UN Reform Needed to Guarantee Self-Determination
The Unrepresented Nations and Peoples Organization (UNPO) has called for urgent reforms of the United Nations in order for it to guarantee the right to self-determination of peoples. A UNPO submission to the UN Expert Mechanism for the Rights of Indigenous Peoples highlights the failure to sufficiently develop understanding of and mechanisms to protect the right to self-determination, the foundational right of the international system, and shows the negative impact that this has had on indigenous people worldwide. The UNPO's report highlights that, where self-determination is better guaranteed, long-term peace and sustainable development are more likely. As a result, the failure to properly develop and implement the right to self-determination is making the world less sustainable and peaceful. It makes recommendations on how the UN system could be practically reformed in order to better guarantee the right.
The UNPO report was submitted to the UN Expert Mechanism for the Rights of Indigenous Peoples after it called for comment on the implementation of the right to self-determination under the UN Declaration on the Rights of Indigenous Peoples. The Expert Mechanism is working towards publishing a study on self-determination in 2021. This marks the first time that the Expert Mechanism will have considered directly the right to self-determination since 2007, which itself was the first time that any UN mechanism had directly considered the right to self-determination since the Committee on the Elimination of Racial Discrimination (CERD) issued a short General Recommendation on the right to self-determination in 1996.
The limited consideration of a right that finds itself referenced in the first articles of the UN Charter and the two leading human rights treaties -- the International Covenant on Civil and Political Rights, and the International Covenant on Economic, Social and Cultural Rights -- is indicative of a general trend of the international community to sideline the right to self-determination, arguing that it is either merely an historical artifact of the process to end of European empire after the Second World War, or that it is nothing more than a political right with no true scope or definition. In this context, the Expert Mechanism's initiative to study the right in detail is extremely important.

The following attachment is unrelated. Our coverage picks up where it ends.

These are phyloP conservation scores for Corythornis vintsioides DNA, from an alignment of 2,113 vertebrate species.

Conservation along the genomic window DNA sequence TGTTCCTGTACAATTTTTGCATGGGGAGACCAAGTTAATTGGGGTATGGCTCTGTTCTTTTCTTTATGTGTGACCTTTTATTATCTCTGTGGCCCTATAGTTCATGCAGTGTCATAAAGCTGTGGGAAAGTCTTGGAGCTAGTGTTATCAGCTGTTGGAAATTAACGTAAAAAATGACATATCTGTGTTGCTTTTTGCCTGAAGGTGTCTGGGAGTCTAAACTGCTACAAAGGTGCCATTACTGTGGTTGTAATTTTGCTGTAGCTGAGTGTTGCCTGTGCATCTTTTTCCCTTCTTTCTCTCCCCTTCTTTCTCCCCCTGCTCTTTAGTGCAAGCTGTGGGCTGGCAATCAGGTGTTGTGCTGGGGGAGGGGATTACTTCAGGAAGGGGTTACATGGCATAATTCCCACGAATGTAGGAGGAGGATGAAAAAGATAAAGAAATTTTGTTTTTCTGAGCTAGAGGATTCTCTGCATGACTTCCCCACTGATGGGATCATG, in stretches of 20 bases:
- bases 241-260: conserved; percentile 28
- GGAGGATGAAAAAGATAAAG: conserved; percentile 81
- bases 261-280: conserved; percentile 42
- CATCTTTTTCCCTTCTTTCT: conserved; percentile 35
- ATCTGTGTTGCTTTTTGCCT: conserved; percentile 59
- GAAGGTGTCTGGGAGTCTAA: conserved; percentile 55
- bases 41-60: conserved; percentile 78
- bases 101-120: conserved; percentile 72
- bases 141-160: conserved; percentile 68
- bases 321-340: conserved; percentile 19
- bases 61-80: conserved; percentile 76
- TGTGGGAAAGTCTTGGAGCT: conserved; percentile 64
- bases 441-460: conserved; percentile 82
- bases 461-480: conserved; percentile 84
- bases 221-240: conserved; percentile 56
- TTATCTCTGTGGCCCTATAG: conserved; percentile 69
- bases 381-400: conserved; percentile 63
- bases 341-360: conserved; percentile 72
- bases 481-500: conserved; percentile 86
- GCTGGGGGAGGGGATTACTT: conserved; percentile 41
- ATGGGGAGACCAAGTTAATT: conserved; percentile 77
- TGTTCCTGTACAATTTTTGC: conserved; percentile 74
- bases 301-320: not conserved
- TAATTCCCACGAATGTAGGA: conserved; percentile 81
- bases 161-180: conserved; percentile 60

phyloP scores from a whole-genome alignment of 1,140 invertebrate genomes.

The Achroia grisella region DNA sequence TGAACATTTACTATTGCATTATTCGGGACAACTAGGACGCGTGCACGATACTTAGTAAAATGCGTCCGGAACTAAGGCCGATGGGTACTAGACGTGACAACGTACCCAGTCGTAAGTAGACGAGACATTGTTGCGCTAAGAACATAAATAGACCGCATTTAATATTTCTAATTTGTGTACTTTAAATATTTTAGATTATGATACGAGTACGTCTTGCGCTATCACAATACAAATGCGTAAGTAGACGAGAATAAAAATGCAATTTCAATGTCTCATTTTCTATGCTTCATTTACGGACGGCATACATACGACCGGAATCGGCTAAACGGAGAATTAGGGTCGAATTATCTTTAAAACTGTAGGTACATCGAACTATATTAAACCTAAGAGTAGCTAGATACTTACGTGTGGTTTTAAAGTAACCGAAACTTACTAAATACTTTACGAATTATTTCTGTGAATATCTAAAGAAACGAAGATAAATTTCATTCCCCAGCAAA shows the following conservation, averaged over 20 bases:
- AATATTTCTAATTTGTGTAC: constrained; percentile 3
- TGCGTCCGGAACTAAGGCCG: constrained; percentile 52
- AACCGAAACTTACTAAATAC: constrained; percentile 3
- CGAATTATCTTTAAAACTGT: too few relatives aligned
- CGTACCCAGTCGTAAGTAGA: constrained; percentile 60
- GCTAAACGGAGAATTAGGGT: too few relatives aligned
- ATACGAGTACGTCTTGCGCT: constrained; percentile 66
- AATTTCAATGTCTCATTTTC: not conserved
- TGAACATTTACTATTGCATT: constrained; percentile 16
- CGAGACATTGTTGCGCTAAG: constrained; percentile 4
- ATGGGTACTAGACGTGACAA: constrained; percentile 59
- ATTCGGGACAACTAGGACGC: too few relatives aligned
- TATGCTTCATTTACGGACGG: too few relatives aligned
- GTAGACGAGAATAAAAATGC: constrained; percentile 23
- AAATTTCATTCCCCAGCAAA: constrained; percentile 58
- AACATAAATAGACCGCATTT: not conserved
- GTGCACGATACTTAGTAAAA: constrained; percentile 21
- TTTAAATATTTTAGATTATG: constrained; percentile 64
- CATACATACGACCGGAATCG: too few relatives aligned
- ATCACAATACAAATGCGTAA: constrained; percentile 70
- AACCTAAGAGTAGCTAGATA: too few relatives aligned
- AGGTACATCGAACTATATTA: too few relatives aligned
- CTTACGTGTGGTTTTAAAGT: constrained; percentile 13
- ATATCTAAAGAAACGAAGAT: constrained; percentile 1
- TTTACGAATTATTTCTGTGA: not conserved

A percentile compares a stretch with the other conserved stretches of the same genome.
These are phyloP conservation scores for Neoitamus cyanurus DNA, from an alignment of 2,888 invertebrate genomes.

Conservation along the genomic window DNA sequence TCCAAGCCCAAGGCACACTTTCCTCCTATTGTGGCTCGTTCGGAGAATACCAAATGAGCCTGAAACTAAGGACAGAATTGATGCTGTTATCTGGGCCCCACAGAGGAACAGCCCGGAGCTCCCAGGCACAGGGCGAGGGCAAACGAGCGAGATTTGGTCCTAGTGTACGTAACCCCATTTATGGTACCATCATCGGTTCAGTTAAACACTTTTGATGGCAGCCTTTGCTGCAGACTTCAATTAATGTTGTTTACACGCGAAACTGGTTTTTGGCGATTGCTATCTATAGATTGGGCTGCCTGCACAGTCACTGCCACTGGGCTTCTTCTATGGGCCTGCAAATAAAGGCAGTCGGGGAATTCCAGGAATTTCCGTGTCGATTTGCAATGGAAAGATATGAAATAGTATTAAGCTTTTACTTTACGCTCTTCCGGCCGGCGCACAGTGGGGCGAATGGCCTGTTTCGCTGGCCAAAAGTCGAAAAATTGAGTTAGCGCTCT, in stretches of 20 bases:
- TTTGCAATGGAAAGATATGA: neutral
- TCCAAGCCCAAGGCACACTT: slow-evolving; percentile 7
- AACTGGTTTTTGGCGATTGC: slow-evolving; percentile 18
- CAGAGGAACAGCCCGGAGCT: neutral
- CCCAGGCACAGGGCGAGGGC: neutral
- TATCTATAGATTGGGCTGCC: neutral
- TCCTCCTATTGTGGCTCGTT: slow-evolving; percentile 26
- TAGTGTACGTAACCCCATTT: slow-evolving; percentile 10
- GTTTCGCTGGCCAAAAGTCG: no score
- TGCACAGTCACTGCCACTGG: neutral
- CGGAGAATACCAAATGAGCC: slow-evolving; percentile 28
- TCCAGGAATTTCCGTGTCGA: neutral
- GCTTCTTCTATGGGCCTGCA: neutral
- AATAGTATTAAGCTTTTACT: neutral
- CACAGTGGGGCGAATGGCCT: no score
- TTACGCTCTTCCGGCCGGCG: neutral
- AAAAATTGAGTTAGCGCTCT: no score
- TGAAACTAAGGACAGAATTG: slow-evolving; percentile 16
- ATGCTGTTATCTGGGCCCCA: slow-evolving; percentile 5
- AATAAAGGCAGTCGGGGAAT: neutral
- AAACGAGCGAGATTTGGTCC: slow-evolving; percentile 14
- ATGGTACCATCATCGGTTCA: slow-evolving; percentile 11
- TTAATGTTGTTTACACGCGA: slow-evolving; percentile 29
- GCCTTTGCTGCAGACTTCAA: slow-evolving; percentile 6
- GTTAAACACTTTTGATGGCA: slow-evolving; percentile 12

This process comes at a time in which the right to self-determination is under threat everywhere. As the UNPO's report highlights, States today are too often criminalizing non-violent self-determination movements and making concerted efforts to limit the participation of groups lacking self-determination, particularly indigenous people and minorities, in governance processes related to decisions that impact them, whether it be related to international trade deals, domestic economic development or environmental protection programmes, or the administration of critical services such as education or public health. Meanwhile, at the international level, a campaign is underway by authoritarian states to further restrict participation at the United Nations, and there appears to be a trend to move away from protection of indigenous and minority rights in bilateral human rights dialogues and peacekeeping efforts. The overall result is a less stable, less sustainable world.
The UNPO's report highlights five changes that could be made at the United Nations to better protect the right to self-determination of peoples. Specifically, the UNPO is calling for the following reforms at the international level:
- Establish a specific United Nations mechanism to consider the right to self-determination, including for example the establishment of a relevant Special Rapporteur or Working Group, in order to enable the development of more comprehensive jurisprudence and promote a cross- sectional understanding of self-determination that is unable to be fully formulated by existing mechanisms.
- Urgently revise United Nations participation mechanisms to ensure that indigenous peoples can safely participate free from politics inherent to the ECOSOC process and from reprisals from governments. Examples of such a reformed process may be taken from the Paris Accords and the opportunity for indigenous peoples to participate without a United Nations approval process.
- Better integrate self-determination into other existing United Nations processes including, for example, the United Nations Conference on Trade and Development, the UN Business and Human Rights Forum and discussions around the Sustainable Development Goals, in order to better evaluate how a lack of self-determination can have implications across economic development issues.
- Pursue a Secretary General opinion on self-determination in United Nations peace building activities to guide not only the United Nations own activities but also those of major State actors in conflict and conflict-impacted areas.
- Create an annual reporting cycle in which United Nations member states can report on progress in the implementation of the various peace-accords or peace-negotiations, including those outlined in this submission, that are ongoing related to indigenous communities